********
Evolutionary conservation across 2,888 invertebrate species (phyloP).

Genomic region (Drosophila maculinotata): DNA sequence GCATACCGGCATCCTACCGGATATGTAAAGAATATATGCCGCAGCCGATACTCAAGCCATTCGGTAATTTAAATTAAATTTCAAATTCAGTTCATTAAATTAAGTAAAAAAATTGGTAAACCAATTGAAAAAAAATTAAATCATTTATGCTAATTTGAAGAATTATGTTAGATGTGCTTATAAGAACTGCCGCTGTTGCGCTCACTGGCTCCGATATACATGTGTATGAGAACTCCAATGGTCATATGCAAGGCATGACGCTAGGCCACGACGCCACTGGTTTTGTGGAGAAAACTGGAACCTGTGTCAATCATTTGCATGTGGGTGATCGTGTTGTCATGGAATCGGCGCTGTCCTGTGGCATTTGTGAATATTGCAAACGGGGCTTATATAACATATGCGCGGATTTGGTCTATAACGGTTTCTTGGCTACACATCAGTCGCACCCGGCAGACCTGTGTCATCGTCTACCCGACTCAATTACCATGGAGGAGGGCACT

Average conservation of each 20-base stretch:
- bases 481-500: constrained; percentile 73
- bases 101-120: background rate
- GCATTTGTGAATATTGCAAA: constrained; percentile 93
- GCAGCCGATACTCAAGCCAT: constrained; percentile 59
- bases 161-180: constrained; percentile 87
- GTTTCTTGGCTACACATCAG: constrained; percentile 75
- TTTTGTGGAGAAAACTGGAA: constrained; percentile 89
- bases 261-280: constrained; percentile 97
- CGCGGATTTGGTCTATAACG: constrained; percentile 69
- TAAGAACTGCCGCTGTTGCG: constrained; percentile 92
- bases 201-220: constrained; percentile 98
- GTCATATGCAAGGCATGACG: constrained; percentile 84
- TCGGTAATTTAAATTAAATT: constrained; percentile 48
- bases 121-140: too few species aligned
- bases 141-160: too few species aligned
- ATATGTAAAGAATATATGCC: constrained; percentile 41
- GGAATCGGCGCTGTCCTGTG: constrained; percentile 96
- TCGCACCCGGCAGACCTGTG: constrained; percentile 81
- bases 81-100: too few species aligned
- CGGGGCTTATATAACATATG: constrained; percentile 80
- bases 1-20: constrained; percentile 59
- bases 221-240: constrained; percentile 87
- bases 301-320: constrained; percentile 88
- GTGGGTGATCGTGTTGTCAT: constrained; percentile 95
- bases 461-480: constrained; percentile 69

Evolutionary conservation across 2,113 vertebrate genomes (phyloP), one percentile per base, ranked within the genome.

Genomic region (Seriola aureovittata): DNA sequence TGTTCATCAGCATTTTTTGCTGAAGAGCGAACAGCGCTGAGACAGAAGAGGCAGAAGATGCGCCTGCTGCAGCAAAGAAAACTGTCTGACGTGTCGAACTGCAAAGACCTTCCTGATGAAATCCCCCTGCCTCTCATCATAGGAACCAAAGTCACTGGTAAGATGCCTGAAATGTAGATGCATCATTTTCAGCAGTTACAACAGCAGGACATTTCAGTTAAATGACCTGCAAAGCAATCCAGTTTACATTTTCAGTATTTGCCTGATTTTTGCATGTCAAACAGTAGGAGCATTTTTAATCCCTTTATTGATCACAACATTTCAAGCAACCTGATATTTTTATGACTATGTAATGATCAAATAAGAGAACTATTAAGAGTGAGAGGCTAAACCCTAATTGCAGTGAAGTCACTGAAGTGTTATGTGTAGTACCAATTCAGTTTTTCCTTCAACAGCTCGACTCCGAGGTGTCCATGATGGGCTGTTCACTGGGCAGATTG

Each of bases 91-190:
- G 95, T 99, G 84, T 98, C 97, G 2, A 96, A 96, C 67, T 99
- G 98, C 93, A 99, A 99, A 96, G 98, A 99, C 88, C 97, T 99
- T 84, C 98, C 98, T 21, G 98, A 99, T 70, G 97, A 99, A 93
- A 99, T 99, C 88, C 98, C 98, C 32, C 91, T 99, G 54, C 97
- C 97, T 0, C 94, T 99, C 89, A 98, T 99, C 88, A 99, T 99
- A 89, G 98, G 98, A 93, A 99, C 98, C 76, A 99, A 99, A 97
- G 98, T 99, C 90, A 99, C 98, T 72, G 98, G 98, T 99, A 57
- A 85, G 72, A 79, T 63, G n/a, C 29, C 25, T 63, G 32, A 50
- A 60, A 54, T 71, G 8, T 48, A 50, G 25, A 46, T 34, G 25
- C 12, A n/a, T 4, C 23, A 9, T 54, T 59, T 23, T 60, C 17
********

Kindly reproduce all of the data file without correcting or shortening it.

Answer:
Evolutionary conservation across 2,888 invertebrate species (phyloP).

Genomic region (Drosophila maculinotata): DNA sequence GCATACCGGCATCCTACCGGATATGTAAAGAATATATGCCGCAGCCGATACTCAAGCCATTCGGTAATTTAAATTAAATTTCAAATTCAGTTCATTAAATTAAGTAAAAAAATTGGTAAACCAATTGAAAAAAAATTAAATCATTTATGCTAATTTGAAGAATTATGTTAGATGTGCTTATAAGAACTGCCGCTGTTGCGCTCACTGGCTCCGATATACATGTGTATGAGAACTCCAATGGTCATATGCAAGGCATGACGCTAGGCCACGACGCCACTGGTTTTGTGGAGAAAACTGGAACCTGTGTCAATCATTTGCATGTGGGTGATCGTGTTGTCATGGAATCGGCGCTGTCCTGTGGCATTTGTGAATATTGCAAACGGGGCTTATATAACATATGCGCGGATTTGGTCTATAACGGTTTCTTGGCTACACATCAGTCGCACCCGGCAGACCTGTGTCATCGTCTACCCGACTCAATTACCATGGAGGAGGGCACT

Average conservation of each 20-base stretch:
- bases 481-500: constrained; percentile 73
- bases 101-120: background rate
- GCATTTGTGAATATTGCAAA: constrained; percentile 93
- GCAGCCGATACTCAAGCCAT: constrained; percentile 59
- bases 161-180: constrained; percentile 87
- GTTTCTTGGCTACACATCAG: constrained; percentile 75
- TTTTGTGGAGAAAACTGGAA: constrained; percentile 89
- bases 261-280: constrained; percentile 97
- CGCGGATTTGGTCTATAACG: constrained; percentile 69
- TAAGAACTGCCGCTGTTGCG: constrained; percentile 92
- bases 201-220: constrained; percentile 98
- GTCATATGCAAGGCATGACG: constrained; percentile 84
- TCGGTAATTTAAATTAAATT: constrained; percentile 48
- bases 121-140: too few species aligned
- bases 141-160: too few species aligned
- ATATGTAAAGAATATATGCC: constrained; percentile 41
- GGAATCGGCGCTGTCCTGTG: constrained; percentile 96
- TCGCACCCGGCAGACCTGTG: constrained; percentile 81
- bases 81-100: too few species aligned
- CGGGGCTTATATAACATATG: constrained; percentile 80
- bases 1-20: constrained; percentile 59
- bases 221-240: constrained; percentile 87
- bases 301-320: constrained; percentile 88
- GTGGGTGATCGTGTTGTCAT: constrained; percentile 95
- bases 461-480: constrained; percentile 69

Evolutionary conservation across 2,113 vertebrate genomes (phyloP), one percentile per base, ranked within the genome.

Genomic region (Seriola aureovittata): DNA sequence TGTTCATCAGCATTTTTTGCTGAAGAGCGAACAGCGCTGAGACAGAAGAGGCAGAAGATGCGCCTGCTGCAGCAAAGAAAACTGTCTGACGTGTCGAACTGCAAAGACCTTCCTGATGAAATCCCCCTGCCTCTCATCATAGGAACCAAAGTCACTGGTAAGATGCCTGAAATGTAGATGCATCATTTTCAGCAGTTACAACAGCAGGACATTTCAGTTAAATGACCTGCAAAGCAATCCAGTTTACATTTTCAGTATTTGCCTGATTTTTGCATGTCAAACAGTAGGAGCATTTTTAATCCCTTTATTGATCACAACATTTCAAGCAACCTGATATTTTTATGACTATGTAATGATCAAATAAGAGAACTATTAAGAGTGAGAGGCTAAACCCTAATTGCAGTGAAGTCACTGAAGTGTTATGTGTAGTACCAATTCAGTTTTTCCTTCAACAGCTCGACTCCGAGGTGTCCATGATGGGCTGTTCACTGGGCAGATTG

Each of bases 91-190:
- G 95, T 99, G 84, T 98, C 97, G 2, A 96, A 96, C 67, T 99
- G 98, C 93, A 99, A 99, A 96, G 98, A 99, C 88, C 97, T 99
- T 84, C 98, C 98, T 21, G 98, A 99, T 70, G 97, A 99, A 93
- A 99, T 99, C 88, C 98, C 98, C 32, C 91, T 99, G 54, C 97
- C 97, T 0, C 94, T 99, C 89, A 98, T 99, C 88, A 99, T 99
- A 89, G 98, G 98, A 93, A 99, C 98, C 76, A 99, A 99, A 97
- G 98, T 99, C 90, A 99, C 98, T 72, G 98, G 98, T 99, A 57
- A 85, G 72, A 79, T 63, G n/a, C 29, C 25, T 63, G 32, A 50
- A 60, A 54, T 71, G 8, T 48, A 50, G 25, A 46, T 34, G 25
- C 12, A n/a, T 4, C 23, A 9, T 54, T 59, T 23, T 60, C 17